We were still undecided about where to camp, and decided to cross the river at Dingman's Ferry on an old toll bridge, very cool. I really wanted to check out the Old Mine Road, but we couldn't find it right away. So we continued south and through the beautiful water gap area. We did find a bit of the Old Mine Road, but it turned out to be gated a mile in.
Well, we wound up wandering around the East side of the Water Gap for a good while, seeing deer, rabbits, old farmsteads, and lots of pretty countryside. We wound up getting all turned around and drove into Blairstown, New Jersey. I had to consult the map to see how to get back to the Water Gap, and by now we were short on daylight and needed to find our campsite. I'd had a great time winding through the Water Gap on the old CB500.
So we headed back up to the river on New Jersey Rte. 94, and ended up coming back into the Water Gap from the south end, following 209 north. At this point we were basically looking for any place to pitch our tent and after much wandering and frustration, we passed a "group" campsite off of 209. It had a little road heading down toward the river, and was gated. Well, the Honda just fit past the gate so we rolled on through.
|Our Campsite in the Delaware Water Gap|
|Lucky find, and fun too: a water pump!|
The little road into the campsite was about 1/2 mile, and we motored slowly down it passing a handful of deer. When we pulled into the empty campsite, there were deer scattered about. They eventually scurried off, but they were still nearby.
This campsite was ideal because it was meant for groups, but there were no groups this evening, the site was all ours. But there were bear-proof trash cans, a picnic table, bathrooms, and a water pump! And the site was right by the beautiful river! We lucked out here, even if it was a quasi-legal night! It was still pretty wet that evening, so we put the fly on the tent and prepared a dinner of something canned and some rice, and went to bed around 9:30, by which time we were exhausted! It was a great evening of sight-seeing though, and the roads in the Water Gap area are just a blast on an old motorcycle!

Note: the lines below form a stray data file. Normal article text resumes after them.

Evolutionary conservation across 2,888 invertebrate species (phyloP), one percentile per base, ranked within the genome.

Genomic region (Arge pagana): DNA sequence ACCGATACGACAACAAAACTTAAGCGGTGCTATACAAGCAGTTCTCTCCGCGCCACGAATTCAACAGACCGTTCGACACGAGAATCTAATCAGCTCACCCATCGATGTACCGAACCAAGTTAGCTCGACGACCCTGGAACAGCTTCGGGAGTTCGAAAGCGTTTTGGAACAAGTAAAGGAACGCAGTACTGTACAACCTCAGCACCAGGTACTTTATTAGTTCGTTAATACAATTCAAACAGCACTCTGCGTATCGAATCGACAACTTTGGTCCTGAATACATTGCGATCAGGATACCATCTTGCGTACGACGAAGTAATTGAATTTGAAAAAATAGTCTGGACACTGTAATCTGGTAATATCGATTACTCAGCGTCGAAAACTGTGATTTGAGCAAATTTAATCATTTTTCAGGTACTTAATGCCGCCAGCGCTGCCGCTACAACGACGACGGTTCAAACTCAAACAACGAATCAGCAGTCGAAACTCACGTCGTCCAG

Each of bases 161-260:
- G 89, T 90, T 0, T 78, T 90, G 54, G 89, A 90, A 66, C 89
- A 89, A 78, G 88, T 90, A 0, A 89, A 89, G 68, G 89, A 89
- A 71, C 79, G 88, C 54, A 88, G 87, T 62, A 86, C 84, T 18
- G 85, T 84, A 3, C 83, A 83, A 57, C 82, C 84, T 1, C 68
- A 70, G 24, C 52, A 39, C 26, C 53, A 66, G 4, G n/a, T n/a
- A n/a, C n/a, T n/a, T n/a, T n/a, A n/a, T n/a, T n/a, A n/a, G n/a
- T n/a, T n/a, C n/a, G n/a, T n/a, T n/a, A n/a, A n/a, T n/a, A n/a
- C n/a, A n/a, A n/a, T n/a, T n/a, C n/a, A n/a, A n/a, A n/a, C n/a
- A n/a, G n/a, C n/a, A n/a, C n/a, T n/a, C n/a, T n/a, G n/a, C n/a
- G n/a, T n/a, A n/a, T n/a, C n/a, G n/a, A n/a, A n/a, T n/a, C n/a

The next day the plan was to head down through most of Pennsylvania, see the Martin guitar factory, cross the Sesquahanna, and end up near or in Pine Grove Furnace State Park. From this point we'd follow the Appalachian Mountains, basically paralleling the Appalachian Trail, all the way to the end of the Blue Ridge Parkway. This proved to be one of the best legs of the trip, and we'd just started out!
Finding this night's campsite did not go too smoothly. Many nights would turn out this way, unfortunately. At first we didn't realize we needed to start looking for a site until it got late, then we'd drive around looking for one and not always find a good (cheap) one. This night we were lucky, and we'd have lots of great nights like this.
Stay tuned for the next installment!
The parking area near our Water Gap campsite, across from the pump.
There was a big old snapping turtle hiding in the middle of it before, and plenty
of deer to be seen out in the meadow.